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7 Ways to Have a Truly Great Morning

You're at your peak both mentally and physically, and ready to seize the day. Take advantage of this time by adopting these simple practices.
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You can maximize your productivity by taking full advantage of the first few hours of the workday. Jumpstarting your day the right way will not only get you started on the right foot but can help prevent those dreaded end-of-day crises from erupting. Leverage your morning hours as effectively as possible by following these seven simple steps.

1. Be on Time

While some executives and managers don't have a strict schedule for reporting to work each day, you will be much more effective if you consistently arrive at work on time or perhaps even a little early. Not only do you set a good example for the people who work for you, but those early hours tend to be quieter and more distraction-free.

2. Check In with Your People

A ten-minute meeting with your key people is a great way to start the day and to keep everyone motivated and on course. Discussing the daily plan of action at the beginning of the workday will give people a reason to be on time, and get them focused on their responsibilities. Try to incorporate a little bit of fun in your meetings, and remember that the best way to motivate people is by being positive instead of negative.

3. Tackle What's Most Important

Is there a call that you're dreading making? Then the morning is the time to make it. Tackle the important tasks on your to-do list first to clear your mind and to create the momentum that will carry you through the rest of your day. Save less-important tasks for later in the day, or delegate them to others, so you can keep your focus on what's most important.

4. Be Present

Do your best to remain present during all your interactions with employees, customers, vendors, and others. It's easy to get sidetracked thinking of the things that need to be accomplished, but giving employees your undivided attention during conversations and meetings ensures that you really hear what they say. Ignore the computer screen, put down your smart phone, and simply liste--even if only for 5 minutes. Giving your employees the attention and respect they deserve will encourage them to come to you with more and better ideas.

5. Catch Up on the News

Take a few minutes to catch up on what's happening in your industry, with your competitors, and in your community. You can do this at home while you're having breakfast, or upon arrival at the office. Increase your efficiency by setting up online news alerts that will send you articles on the topics that interest you most.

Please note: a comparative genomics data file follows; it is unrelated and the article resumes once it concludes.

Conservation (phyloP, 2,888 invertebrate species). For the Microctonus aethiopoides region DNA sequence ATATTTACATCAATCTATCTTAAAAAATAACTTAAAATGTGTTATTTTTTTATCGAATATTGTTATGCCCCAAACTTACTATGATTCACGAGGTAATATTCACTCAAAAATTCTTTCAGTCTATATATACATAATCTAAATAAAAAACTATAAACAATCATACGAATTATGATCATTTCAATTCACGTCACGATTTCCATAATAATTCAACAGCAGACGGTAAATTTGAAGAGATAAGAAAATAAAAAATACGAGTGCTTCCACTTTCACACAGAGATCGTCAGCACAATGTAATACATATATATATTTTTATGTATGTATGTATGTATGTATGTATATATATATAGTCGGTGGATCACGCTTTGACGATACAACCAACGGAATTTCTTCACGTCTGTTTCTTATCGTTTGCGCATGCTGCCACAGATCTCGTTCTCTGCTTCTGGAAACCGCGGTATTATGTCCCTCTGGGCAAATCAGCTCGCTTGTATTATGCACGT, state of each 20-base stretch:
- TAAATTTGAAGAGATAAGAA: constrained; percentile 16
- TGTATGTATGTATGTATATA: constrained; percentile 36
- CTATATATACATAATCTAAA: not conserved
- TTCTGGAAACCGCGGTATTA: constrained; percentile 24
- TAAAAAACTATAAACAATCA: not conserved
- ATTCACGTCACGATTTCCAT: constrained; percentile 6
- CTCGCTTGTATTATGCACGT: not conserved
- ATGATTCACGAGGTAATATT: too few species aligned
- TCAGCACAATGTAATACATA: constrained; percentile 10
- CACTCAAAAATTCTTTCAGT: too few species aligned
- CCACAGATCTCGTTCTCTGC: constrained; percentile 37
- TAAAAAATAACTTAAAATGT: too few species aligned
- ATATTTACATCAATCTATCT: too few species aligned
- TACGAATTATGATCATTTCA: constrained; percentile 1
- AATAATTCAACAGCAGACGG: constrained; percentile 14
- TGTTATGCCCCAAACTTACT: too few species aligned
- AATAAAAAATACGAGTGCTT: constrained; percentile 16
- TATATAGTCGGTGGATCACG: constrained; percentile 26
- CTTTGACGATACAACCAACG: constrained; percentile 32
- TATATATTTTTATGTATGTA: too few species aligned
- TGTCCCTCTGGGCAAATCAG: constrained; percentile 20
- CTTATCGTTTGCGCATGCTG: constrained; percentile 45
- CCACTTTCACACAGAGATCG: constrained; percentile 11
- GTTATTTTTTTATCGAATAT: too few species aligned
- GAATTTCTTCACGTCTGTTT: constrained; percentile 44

6. Plan a Mid-Morning Break

Whether it's a quick walk around the office, a cup of coffee in the break room, or a phone call outside, taking a quick break during the middle of your morning will give you a refreshed viewpoint on your current situation, which can lead to breakthrough thinking and new ideas. Encourage a coworker to join you during your break so you can work through issues or kick around ideas.

7. Create a "Not-to-Do" List

You know the distractions you should be avoiding, the ones that consistently suck time and energy out of your day? To avoid getting sidetracked make a list of them and keep it on your desk. Paired with your to-do list, you now have a double dose of focus and prioritization.

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IMAGE: Gallery Stock
Last updated: Apr 9, 2014

PETER ECONOMY

While Peter Economy has spent the better part of two decades of his life slugging it out mano a mano in the management trenches, he is also the best-selling author of Managing for Dummies, The Management Bible, Leading Through Uncertainty, and more than 75 other books, with total sales in excess of two million copies. He has also served as associate editor for Leader to Leader for more than 10 years, where he has worked on projects with the likes of Jim Collins, Frances Hesselbein, Marshall Goldsmith, and many other top management and leadership thinkers. Sign up here to always stay up to date with Peter's latest Inc.com columns, and visit him anytime at petereconomy.com.




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